Flexent’s Kevin Wood on Working with Community Banks
Flexent was created specifically to fill a niche in the finance industry. That is, giving small and medium sized business access to cash when they find themselves in a rapid growth mode. Flexent’s Kevin Wood explains how a partnership with a community makes so much sense.
Working with a community bank is distinct, thanks to the specialized service and one-on-one attention that customers receive. But there are situations where the hometown bank can’t help small business customers. These reasons vary, but sometimes because the customer needs specialized financing that the bank isn’t set up to provide.
Kevin Wood, the managing director of Flexent, says that his company can fill that gap. Rather than lose a client to another bank or service, community banks can partner with Flexent.
“For most community banks, receivables is not a traditional form of financing. They do not fully understand it enough to not want to refer their clients and prospects to a factor. Flexent can be a great solution for the right business if managed well and priced fairly,” says Wood. “Community banks and small businesses also love Asset Based Lending (ABL), another product that Flexent offers.”
“Similar to Accounts Receivable (AR), community banks are not set up to manage an ABL product properly,” says Wood. “Also, many of the smaller banks will not allow them to lend on ‘unsecured’ assets like AR and detailed inventory. They just don’t have a lot of options to help their clients or prospects.”
“Additionally, most banks do not offer ABL to companies with less than $25 million in sales,” Wood added. “Flexent can offer a true ABL product to companies with sales of $5 million to $50 million. This fills a great need in the marketplace.”
According to Wood, Flexent can help the bank serve their customer with good products, experienced staff, and a fair price.
“Since Flexent is a division of a community bank, we are an approved vendor, and we only want help with the receivables financing business or the ABL business, and we want the referral bank to keep everything else,” says Wood. “We can participate in the deal or pay them an ongoing revenue stream.”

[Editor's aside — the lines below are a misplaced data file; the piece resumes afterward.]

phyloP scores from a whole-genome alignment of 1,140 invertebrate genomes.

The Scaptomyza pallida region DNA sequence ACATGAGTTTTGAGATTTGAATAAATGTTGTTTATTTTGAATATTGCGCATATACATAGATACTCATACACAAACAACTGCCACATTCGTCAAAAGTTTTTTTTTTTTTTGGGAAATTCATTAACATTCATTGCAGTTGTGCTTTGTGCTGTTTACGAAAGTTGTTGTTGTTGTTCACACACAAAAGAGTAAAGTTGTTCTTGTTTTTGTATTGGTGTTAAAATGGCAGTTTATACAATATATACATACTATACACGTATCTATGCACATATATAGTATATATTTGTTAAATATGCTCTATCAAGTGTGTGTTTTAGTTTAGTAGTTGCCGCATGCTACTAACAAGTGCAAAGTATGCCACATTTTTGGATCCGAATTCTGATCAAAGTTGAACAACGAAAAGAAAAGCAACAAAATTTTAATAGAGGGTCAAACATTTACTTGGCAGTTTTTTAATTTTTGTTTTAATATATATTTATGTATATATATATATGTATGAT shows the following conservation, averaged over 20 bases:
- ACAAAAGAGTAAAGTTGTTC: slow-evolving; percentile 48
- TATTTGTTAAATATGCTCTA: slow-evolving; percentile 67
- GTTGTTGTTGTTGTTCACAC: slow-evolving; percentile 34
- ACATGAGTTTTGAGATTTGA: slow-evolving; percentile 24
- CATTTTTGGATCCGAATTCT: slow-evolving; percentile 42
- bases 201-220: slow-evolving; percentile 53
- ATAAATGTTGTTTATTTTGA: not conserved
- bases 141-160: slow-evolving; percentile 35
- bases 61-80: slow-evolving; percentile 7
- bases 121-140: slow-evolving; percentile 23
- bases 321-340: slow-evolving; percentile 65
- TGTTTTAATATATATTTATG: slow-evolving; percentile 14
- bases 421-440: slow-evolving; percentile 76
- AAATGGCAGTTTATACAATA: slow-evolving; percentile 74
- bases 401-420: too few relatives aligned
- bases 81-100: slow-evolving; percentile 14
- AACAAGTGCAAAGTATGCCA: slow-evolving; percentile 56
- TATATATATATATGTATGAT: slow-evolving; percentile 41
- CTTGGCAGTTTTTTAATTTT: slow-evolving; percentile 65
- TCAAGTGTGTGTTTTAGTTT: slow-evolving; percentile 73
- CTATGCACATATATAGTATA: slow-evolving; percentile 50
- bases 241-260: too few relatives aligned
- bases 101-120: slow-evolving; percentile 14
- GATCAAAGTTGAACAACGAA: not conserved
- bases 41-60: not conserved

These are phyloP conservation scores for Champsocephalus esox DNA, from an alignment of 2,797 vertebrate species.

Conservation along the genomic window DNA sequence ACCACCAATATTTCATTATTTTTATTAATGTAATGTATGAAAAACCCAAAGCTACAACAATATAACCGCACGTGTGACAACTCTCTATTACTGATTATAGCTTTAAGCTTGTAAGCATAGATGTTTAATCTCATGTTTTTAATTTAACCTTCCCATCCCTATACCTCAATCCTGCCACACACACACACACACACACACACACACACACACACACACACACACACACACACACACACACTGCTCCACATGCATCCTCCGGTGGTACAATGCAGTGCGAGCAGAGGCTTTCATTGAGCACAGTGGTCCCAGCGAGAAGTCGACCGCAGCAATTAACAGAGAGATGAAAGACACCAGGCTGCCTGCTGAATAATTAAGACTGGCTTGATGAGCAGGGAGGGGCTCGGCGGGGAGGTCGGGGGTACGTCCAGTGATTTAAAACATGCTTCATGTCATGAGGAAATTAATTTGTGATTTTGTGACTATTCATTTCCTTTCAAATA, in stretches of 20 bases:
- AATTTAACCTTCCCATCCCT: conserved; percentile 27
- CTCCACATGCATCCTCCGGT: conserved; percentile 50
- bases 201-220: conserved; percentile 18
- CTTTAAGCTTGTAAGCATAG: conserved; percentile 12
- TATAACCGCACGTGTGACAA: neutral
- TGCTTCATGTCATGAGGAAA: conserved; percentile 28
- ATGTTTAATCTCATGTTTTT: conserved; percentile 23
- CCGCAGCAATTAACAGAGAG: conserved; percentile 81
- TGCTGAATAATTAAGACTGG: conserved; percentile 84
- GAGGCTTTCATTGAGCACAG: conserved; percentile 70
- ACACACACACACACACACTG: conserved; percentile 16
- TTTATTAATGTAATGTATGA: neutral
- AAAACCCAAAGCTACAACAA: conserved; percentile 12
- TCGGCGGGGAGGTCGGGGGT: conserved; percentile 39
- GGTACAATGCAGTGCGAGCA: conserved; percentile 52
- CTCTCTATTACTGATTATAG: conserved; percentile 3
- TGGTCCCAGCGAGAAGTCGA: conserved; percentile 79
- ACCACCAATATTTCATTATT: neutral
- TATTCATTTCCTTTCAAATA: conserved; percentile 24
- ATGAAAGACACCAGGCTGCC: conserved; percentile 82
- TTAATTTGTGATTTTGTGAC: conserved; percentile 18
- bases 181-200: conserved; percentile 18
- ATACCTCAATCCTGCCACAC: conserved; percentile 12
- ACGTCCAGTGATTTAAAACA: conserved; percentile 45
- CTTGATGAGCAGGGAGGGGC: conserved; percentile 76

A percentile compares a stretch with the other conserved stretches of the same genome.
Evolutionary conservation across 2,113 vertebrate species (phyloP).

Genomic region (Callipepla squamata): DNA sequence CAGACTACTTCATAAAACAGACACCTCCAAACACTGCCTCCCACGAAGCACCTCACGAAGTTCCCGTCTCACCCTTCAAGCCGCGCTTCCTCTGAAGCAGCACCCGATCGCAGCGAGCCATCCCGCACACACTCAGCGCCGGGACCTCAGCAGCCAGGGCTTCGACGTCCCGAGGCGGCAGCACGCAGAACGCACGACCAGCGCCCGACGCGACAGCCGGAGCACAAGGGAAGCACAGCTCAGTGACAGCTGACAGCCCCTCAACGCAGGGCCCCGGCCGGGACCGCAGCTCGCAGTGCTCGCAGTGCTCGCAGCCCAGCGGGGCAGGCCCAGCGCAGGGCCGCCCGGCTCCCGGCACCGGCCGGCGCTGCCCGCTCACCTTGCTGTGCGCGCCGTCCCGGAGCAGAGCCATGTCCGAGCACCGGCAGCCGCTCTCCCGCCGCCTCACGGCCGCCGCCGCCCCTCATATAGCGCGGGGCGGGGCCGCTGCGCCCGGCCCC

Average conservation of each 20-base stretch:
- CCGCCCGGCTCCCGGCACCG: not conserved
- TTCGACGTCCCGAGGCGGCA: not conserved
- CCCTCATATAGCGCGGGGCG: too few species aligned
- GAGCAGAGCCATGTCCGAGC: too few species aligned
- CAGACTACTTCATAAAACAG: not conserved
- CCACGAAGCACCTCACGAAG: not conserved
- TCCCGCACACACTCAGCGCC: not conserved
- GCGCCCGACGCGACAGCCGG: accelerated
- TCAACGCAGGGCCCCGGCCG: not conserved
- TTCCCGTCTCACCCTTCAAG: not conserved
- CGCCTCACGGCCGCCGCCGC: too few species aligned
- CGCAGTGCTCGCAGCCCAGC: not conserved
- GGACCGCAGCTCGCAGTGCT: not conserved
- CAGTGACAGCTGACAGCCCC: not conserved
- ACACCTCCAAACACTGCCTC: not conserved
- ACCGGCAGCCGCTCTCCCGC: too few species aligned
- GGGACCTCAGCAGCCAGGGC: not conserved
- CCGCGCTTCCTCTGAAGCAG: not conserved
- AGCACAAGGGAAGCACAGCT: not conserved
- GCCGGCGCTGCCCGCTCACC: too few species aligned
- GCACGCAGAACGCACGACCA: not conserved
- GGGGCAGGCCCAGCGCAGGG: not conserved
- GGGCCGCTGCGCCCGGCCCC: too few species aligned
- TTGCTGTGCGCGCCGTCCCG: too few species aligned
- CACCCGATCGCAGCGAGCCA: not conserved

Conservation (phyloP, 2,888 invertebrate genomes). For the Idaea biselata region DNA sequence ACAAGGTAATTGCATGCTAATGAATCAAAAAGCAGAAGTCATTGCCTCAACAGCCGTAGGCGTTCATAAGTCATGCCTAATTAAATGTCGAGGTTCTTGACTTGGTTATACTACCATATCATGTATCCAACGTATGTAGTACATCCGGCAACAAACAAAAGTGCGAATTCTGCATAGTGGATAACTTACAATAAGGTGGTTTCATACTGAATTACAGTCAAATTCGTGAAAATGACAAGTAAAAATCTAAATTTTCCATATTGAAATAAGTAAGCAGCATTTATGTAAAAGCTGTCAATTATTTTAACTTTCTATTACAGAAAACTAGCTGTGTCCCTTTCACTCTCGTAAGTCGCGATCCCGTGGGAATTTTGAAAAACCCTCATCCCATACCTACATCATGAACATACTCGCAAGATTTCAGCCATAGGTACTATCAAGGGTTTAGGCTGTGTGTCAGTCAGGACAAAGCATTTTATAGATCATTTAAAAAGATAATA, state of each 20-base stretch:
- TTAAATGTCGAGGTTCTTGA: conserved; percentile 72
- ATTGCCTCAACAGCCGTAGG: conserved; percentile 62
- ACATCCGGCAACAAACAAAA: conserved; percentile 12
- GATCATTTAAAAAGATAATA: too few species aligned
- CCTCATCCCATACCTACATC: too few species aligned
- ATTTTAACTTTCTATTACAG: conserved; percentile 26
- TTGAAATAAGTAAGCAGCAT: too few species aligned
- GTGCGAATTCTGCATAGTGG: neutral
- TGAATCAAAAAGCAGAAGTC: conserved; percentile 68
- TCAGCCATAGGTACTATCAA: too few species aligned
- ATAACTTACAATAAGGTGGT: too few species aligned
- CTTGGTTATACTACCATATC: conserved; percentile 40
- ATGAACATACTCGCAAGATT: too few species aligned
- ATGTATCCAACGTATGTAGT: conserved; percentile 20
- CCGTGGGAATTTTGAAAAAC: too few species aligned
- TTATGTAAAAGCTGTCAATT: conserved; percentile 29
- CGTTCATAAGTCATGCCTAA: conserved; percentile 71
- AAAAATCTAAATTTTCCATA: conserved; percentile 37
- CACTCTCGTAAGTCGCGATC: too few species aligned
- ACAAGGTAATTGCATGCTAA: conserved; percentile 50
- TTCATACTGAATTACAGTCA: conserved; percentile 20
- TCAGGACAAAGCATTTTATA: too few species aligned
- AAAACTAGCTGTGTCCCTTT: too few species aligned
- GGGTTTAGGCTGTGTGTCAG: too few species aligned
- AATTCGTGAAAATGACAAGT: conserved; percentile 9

Wood says that banks working with Flexent’s solutions are a better fit than the alternatives.
“Sometimes banks will try to make another product work — which usually does not help for long — or they ask for personal assets to secure the facility,” says Wood. “In the end, a bank that chooses that route may lose the customer to a larger bank or a non-bank competitor.”
“Small to medium businesses who need access to working capital will soon realize that they’re too small for the large bank ABL programs. Going with a receivables-based non-bank lender is more expensive and very risky,” says Wood.
Wood says that recently Flexent was able to work with a community bank in New York City.
“The partner bank got a referral for a loan to a large and profitable company who just negotiated a large contract to double their size,” Wood explained. “The lender received the financial information and realized that traditional lending would not fit their AR and their growth.”
“They needed an ABL and were too small for the national level, so they gave Flexent a call,” says Wood. He also stressed that they should steer away from companies without long-standing reputations.
“The company sent a financial package to us, we have sent a terms letter, and I think we will get a new client,” says Wood. “Our partner bank will get a referral fee and a new deposit customer. All the way around, it’s a win-win!”